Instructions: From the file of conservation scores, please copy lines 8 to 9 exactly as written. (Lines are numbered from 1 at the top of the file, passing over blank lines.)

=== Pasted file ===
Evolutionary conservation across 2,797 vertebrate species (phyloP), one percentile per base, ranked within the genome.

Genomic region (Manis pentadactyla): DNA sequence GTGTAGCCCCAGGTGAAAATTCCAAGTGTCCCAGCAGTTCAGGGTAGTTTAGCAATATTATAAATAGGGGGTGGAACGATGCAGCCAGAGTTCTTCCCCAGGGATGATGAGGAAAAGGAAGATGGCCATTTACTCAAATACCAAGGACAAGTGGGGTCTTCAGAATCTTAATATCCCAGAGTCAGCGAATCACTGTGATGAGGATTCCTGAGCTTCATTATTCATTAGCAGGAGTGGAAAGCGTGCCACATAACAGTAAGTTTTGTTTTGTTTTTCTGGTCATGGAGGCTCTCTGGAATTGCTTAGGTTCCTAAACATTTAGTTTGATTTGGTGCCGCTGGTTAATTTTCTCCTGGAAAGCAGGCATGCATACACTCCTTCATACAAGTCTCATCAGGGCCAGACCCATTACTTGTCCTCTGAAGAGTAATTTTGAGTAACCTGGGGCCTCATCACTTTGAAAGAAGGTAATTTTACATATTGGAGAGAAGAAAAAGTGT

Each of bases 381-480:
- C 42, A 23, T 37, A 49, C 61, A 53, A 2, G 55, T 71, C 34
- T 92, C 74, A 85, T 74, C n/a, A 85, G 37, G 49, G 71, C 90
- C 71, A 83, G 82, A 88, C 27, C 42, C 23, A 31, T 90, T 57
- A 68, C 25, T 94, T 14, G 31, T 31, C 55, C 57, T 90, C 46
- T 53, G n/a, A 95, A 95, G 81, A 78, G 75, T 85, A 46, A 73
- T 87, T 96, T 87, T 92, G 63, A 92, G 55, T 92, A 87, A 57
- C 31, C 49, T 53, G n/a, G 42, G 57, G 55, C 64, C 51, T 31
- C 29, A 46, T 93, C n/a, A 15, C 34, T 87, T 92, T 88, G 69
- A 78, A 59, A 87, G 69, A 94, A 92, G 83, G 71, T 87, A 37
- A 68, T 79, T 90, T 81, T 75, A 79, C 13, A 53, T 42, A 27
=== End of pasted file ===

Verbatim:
- T 53, G n/a, A 95, A 95, G 81, A 78, G 75, T 85, A 46, A 73
- T 87, T 96, T 87, T 92, G 63, A 92, G 55, T 92, A 87, A 57